Documents: Container & Small Space Gardening:

Cannas get Extreme Makeover: Foliage Edition

Colorful leaves, versatility put this forgotten wall flower back on center stage
by Laurie Riedman
May 1, 2011

Cannas – once the tired, tall fillers relinquished to the back of the bed – have now become the “it” plants in containers and landscapes.

After all, you can hardly pick up a glossy garden magazine these days without seeing their large, colorful, tropical leaves adorning entryways and patios.

Cannas – in particular the colorfully foliaged Tropicanna® cannas developed by Tesselaar Plants – have also been celebrated on popular blogs like Garden Rant and North Coast Gardening and image sharing sites like Flickr. And when Fine Gardening magazine revealed its 2009 container gardening contest winners last year, three out of the seven finalists had used Tropicanna cannas!

The reason? Call it Extreme Makeover: Foliage Edition.

Fancying new foliage

“There really wasn’t much of anything new in the world of cannas until 1997,” says Jim Threadgill, president and owner of Willow Creek Gardens, a California-based online gardening store that sells Tropicanna and other brands of this large-leaved, tropical with lilylike blooms (see “Where to find Tropicanna cannas”). “That’s when Tesselaar Plants led a canna foliage revolution with its introduction of the rainbow-variegated, tangerine-bloomed Tropicanna. Itshowed the consumer there was something more to cannas than the regular, green-leaved version, and since then canna sales have risen every year.”

Agreeing with Threadgill is Nicholas Staddon, horticulturalist and plant specialist with Monrovia, the nation’s leading grower of premium ornamental and edible plants. “Cannas fell out of favor for decades,” says Staddon, “until Tesselaar introduced Tropicanna and marketed the canna back to popularity again with selections for exotic foliage color.”

Tesselaar soon followed up the original Tropicanna cannas (rated #1 by members of revered online gardening community Dave’s Garden) with Tropicanna Gold (featuring gold-striped leaves and yellow/orange blooms) and Tropicanna Black (with dark purple-black leaves and coral-red blooms). “Interest increased exponentially,” says Threadgill. “This year, especially, everyone’s excited about Tropicanna Black.”

Featuring exotic, dark, dramatic leaves and the ability to thrive in the shade (uncommon for cannas), Tropicanna Black (at right, with Tropicanna Gold in the background) will be widely available to the market for the first time this gardening season. And passionate gardeners are more than ready, with a demand for dark foliage at an all-time high. “Even though Tropicanna Black has been on the market a number of years, we held it back for a while because of propagation issues,” says Anthony Tesselaar, cofounder and president of the Australia-based Tesselaar Plants. “Now that people know they can get their hands on it, it’s causing quite a stir in the garden centers.”

In fact, Staddon featured the plant –front and center –in the Monrovia display this past summer at the annual Garden Writers Symposium in Dallas. “Black is a real hip color in the garden,” he explains in a video Tesselaar made there featuring Tropicanna Black (see “Image/Video Links,” below). “It’s all about using this dark foliage to set off other colors – yellow-greens, blue-greens, variegated foliage and reds in particular.”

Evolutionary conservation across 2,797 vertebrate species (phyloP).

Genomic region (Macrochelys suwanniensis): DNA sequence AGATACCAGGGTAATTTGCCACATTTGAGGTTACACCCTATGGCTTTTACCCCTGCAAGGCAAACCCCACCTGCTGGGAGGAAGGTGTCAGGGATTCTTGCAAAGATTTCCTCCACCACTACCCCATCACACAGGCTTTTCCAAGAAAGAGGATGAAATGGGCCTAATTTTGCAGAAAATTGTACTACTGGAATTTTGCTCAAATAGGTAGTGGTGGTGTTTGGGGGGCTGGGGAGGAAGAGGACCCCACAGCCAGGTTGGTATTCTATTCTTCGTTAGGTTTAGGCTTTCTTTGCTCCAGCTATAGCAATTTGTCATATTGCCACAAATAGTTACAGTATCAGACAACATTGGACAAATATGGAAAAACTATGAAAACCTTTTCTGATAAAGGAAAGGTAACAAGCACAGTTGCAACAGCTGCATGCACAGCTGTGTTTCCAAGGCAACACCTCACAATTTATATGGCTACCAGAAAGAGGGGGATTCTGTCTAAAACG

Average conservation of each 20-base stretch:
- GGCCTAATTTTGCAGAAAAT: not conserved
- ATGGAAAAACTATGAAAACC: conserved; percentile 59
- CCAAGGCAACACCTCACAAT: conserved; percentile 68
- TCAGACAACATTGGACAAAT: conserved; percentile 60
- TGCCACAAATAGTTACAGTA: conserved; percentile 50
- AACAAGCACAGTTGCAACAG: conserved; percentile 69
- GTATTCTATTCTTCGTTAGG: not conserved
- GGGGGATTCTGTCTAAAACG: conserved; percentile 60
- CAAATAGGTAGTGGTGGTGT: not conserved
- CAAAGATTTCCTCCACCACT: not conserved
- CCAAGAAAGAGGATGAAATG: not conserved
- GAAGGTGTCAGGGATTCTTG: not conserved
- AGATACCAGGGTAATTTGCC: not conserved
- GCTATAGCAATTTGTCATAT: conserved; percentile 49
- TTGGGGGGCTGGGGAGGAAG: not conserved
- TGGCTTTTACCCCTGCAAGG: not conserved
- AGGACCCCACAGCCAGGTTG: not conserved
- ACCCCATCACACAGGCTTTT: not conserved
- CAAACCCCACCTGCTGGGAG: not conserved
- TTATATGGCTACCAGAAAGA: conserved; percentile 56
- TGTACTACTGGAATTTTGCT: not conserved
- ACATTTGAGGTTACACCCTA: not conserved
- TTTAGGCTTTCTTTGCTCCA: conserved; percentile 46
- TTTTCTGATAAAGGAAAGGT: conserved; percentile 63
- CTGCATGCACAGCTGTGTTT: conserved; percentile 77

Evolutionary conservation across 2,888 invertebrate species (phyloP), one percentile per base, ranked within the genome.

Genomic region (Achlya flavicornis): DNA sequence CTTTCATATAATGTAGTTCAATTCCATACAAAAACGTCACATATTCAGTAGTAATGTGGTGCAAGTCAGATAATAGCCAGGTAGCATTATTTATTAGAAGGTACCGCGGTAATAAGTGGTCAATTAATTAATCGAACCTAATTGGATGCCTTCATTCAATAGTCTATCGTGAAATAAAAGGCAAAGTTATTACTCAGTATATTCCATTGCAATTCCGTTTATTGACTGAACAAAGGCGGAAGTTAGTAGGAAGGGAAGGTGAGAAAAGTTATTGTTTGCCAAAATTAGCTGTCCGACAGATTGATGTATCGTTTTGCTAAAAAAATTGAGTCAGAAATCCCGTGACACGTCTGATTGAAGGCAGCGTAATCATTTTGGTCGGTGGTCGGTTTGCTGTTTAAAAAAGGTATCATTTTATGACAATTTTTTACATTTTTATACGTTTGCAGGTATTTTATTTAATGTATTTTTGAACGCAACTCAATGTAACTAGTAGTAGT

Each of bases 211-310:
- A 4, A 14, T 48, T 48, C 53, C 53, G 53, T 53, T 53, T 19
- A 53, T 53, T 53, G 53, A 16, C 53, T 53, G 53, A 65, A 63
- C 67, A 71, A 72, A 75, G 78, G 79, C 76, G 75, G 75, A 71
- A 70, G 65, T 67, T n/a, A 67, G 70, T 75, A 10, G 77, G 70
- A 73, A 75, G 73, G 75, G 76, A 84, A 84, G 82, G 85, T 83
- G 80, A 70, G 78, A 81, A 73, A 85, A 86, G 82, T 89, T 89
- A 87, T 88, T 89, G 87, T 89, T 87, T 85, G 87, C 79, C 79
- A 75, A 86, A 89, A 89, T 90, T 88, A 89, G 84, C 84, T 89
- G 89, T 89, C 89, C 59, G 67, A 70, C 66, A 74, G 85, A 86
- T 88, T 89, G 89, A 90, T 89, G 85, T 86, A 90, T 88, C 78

Plus, he points out: “It loves to be in shade or dappled shade, which is really unusual for a canna.” Although it won’t produce quite as many blooms in the shade, notes Staddon, that’s where Tropicanna Black’s foliage really turns heads – turning an even darker, more exotic-looking purplish-black.

Canna comeback contributors

How cannas – a full-blown craze during the Victorian era – ever got passed over in the first place remains a mystery, since they’re such dependable, beautiful, versatile workhorses.

“They’re just as comfortable – and dazzling – in water gardens and bogs as they are in frying-pan-hot, low-water locations or rock-hard, compacted soil,” says Anthony Tesselaar. “And not only have they emerged as a favorite “thriller” in the classic thriller-filler-spiller approach to mixed planters, a lot of landscapers are planting them en masse for big blocks of season-long, easy-to-see color.”

But it’s that combination of versatility and value – especially in a slow economy, when every dollar counts – that has really helped to thrust cannas into the spotlight. “You don’t have to wait for it to flower,” says Threadgill. “You can just put it in the garden or a pot and it looks good right away.”

And you can’t discount that good ol’ desire for instant gratification. “Colorful foliage looks good on the shelf, just like blooming tulips do, so that’s what gets put in the cart,” says Threadgill. Especially in cold climates, he adds, people don’t want to wait for color or interest any longer than they have to. “Big, colorful foliage is also what gets noticed in front yards. People drive by and want some of that, too.”

Threadgill also credits the canna comeback to a change in attitudes toward growing tropical or tender “temperennials” in colder climates. Northern gardeners who once shied away from overwintering of these tender, subtropical rhizomes are now more than willing to transfer their pots from patio to basement in late fall and bring them back out in spring. So welcome back, cannas! It’s your day in the sun!

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